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St Edmund’s Abbey ecumenical 1000-year celebration

Benedictine monks joined Catholic and Anglican parishioners in an historic ecumenical celebration of 1000 years of the Abbey of St Edmund last weekend (May 14-15) with Bishop Alan Hopes and Anglican Bishop Martin Seeley taking part. Historian John Saunders reports.

Numbers are sometimes important in our lives.  Abbey 1000 is the umbrella name for events being held in Bury St Edmunds to commemorate 1000 years since the founding of the Benedictine Abbey of St Edmund which was dissolved in 1539. 

Although the celebrations were planned for 2020, Covid-19 caused delay but led to the planning of a wider programme of events which can be viewed at

The founding monks in 1020 came from Hulme (Norfolk) and Ely and these journeys were retraced by pilgrims who walked from there to St Edmundsbury Cathedral, the latter group arriving on May 14 at the start of a weekend titled ‘Abiding Wisdom’, a convention which sought to explore the wisdom of St Benedict for 21st century living. 

Abiding Wisdom brought together around 100 people including Catholic and Anglican monks and nuns, some of whom had travelled from Belgium.  In brilliant sunshine they were able to undertake a heritage tour with nuggets of information being supplied by Bury Tour Guides.  They were also able to view the steel sculpture of a giant monk (7’6” tall) designed and made by local people, surrounded by mosaics crafted by school pupils depicting the life of St Edmund.

Following a keynote address on Saturday, delegates were able to experience workshops and to later view an online address from Rowan Williams.  The evening celebrated the arrival of pilgrims who had that day walked the 7 miles from Chevington.

The Sunday of Abiding Wisdom provided a day that will be etched in history.  The Catholic churches in Bury St Edmunds and Lawshall closed their doors and parishioners instead attended St Edmundsbury Cathedral where Mass was celebrated by Bishop Alan Hopes.  His Anglican counterpart Bishop Martin Seeley preached on the inspiration provided to us by St Benedict.  This unique occasion was shared by a congregation in excess of 300 and definitely fulfilled one of the aims of Abbey 1000 in bringing communities together in a climate of friendship.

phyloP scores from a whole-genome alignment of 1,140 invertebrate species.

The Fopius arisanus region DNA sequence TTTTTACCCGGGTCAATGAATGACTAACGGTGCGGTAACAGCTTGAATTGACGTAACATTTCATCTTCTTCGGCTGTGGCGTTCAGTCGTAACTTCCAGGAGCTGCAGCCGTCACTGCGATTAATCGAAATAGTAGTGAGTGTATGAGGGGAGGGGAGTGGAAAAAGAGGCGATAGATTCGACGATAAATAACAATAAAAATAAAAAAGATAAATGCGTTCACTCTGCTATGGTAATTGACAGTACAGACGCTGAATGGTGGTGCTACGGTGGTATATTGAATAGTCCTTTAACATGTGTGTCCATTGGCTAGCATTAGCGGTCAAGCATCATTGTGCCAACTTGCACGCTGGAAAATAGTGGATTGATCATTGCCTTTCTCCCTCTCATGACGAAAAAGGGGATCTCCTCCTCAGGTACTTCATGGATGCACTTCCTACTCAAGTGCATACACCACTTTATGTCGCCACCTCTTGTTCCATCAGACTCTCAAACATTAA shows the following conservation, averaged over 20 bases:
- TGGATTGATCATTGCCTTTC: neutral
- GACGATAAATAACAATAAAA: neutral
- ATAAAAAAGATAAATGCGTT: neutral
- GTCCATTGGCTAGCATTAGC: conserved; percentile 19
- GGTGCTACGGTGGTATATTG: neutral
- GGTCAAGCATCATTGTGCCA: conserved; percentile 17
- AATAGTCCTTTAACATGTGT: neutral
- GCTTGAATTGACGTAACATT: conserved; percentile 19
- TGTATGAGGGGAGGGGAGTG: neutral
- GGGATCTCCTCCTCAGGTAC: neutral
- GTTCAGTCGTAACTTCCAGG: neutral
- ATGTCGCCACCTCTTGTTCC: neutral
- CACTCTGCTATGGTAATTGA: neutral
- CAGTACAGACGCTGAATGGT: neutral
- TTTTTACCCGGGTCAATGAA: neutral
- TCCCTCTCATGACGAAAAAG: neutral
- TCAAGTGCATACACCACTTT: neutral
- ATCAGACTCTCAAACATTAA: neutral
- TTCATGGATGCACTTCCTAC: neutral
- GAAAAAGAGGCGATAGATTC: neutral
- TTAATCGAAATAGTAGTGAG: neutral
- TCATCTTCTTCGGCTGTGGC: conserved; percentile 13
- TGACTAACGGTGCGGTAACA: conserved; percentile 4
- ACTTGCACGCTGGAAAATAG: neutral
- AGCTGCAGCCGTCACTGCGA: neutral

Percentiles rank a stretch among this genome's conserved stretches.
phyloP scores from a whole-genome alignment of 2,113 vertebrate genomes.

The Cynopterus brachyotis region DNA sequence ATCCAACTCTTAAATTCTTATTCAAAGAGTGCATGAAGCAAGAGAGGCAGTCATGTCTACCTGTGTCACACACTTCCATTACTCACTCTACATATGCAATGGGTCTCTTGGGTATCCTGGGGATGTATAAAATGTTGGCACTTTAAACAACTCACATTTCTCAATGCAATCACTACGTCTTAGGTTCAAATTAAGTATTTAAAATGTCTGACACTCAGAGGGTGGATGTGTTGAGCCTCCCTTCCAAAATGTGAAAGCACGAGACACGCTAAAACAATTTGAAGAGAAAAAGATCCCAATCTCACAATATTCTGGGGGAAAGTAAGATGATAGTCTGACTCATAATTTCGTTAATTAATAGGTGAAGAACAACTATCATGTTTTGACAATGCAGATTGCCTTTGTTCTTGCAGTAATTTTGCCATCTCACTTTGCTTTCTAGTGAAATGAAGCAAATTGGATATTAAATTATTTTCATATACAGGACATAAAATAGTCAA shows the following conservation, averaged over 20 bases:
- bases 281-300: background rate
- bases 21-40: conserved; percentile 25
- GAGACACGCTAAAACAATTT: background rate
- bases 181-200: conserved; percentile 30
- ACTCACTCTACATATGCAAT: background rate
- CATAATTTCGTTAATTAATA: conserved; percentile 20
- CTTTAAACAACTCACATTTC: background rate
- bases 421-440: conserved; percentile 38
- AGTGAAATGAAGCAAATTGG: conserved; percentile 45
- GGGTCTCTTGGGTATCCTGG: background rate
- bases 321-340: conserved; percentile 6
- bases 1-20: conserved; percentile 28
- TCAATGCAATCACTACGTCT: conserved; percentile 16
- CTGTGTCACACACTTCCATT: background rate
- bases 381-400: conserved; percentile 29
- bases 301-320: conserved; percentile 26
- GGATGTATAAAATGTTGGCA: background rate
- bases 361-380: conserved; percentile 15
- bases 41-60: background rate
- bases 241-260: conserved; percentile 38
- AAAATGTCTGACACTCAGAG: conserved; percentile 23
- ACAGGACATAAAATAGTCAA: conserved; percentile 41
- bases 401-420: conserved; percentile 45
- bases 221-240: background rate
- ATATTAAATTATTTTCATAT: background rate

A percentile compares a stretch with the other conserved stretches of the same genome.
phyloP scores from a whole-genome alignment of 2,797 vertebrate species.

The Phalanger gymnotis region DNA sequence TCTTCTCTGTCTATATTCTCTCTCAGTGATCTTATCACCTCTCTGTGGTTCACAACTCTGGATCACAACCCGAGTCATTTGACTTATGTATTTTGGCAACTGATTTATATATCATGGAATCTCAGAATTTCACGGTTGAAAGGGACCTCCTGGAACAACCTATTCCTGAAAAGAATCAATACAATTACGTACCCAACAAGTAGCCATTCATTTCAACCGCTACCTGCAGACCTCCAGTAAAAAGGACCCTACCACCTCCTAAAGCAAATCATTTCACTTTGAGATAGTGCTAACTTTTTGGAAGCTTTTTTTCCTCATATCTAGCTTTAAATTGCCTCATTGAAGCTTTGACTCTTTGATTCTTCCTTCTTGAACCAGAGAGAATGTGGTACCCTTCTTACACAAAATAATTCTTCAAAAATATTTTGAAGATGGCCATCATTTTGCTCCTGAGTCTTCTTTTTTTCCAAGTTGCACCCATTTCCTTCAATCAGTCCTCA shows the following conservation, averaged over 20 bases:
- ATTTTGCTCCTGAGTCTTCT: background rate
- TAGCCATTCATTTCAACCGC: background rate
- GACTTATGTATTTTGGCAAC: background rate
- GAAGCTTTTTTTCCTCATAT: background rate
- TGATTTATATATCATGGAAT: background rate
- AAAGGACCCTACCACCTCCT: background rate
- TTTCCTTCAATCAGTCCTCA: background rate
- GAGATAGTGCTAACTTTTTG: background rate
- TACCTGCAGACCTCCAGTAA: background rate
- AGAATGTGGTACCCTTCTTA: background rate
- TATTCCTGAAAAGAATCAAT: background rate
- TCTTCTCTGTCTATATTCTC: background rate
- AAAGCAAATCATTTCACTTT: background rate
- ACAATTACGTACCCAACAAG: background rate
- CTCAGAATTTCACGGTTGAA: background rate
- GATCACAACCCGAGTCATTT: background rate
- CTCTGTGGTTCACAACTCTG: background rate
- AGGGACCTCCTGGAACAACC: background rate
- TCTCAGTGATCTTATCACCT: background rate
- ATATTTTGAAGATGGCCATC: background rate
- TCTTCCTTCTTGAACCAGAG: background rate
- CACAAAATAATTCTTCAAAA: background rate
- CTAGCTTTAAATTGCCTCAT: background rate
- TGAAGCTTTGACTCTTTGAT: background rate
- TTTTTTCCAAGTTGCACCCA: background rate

After a short break, Sung Eucharist was celebrated by Bishop Martin, this time with Bishop Alan preaching, once again highlighting the significance of St Benedict.  The Cathedral was well attended by its own parishioners who were joined by Catholics who had remained for both services. 

Guests were able to enjoy the Cathedral’s hospitality over lunch and to then view an exhibition of seven Abbey manuscripts in the Treasury, these being on loan from Pembroke College, Cambridge.  It is the first occasion since the Abbey’s dissolution that the manuscripts have returned to their place of origin and they reflect the brilliance of the monks’ handwriting and illustration.  They will remain until early June 2022 and are well-worth seeing.  The exhibition is free but must be booked

The weekend concluded with Sung Vespers in the Cathedral attended by clergy, civic dignitaries and a congregation in excess of 200 following which they processed through the Abbey Gate to the site of the Abbey’s crypt where an address was given by The Rt Rev Geoffrey Scott, Abbot of Douai Abbey, focusing on the spiritual importance of past monastic times and the importance of St Edmund who was the patron Saint of England until St George was designated in 1348.

Those who attended the weekend’s events expressed their praise for the way in which Anglican and Catholic communities had united in bringing parishioners and visitors together.  Memorable comments included, “The key moment for me was to see the Bishops embrace each other at the sign of Peace;” “This has to happen again – it has been a wonderful occasion;” “The service was truly uplifting and it has done so much for this town in bringing us together.”

Summing up this historic occasion, Canon David Bagstaff said: “There was a great feeling of togetherness throughout the weekend and a true sense of connection with those countless Christian pilgrims who have gone before us; but also a sense of responsibility and urgency to continue to hand on the Christian faith in this present time for those who will follow us.   What a tremendous weekend – it was worth waiting the extra two years!” 

For those who have not yet experienced any of the Abbey 1000 events, awaiting you are exhibitions, sculptures, concerts, services, a floral festival and a day of free entertainment in the Abbey Gardens.  Special Abbey tours can be booked at 

Remember, a millennium only comes around every 1000 years so there is no point in waiting for the next one!

Pictured above is Bishop Alan Hopes with Bishop Martin Seeley at the original site of St Edmunds Abbey. Picture by Tom Soper.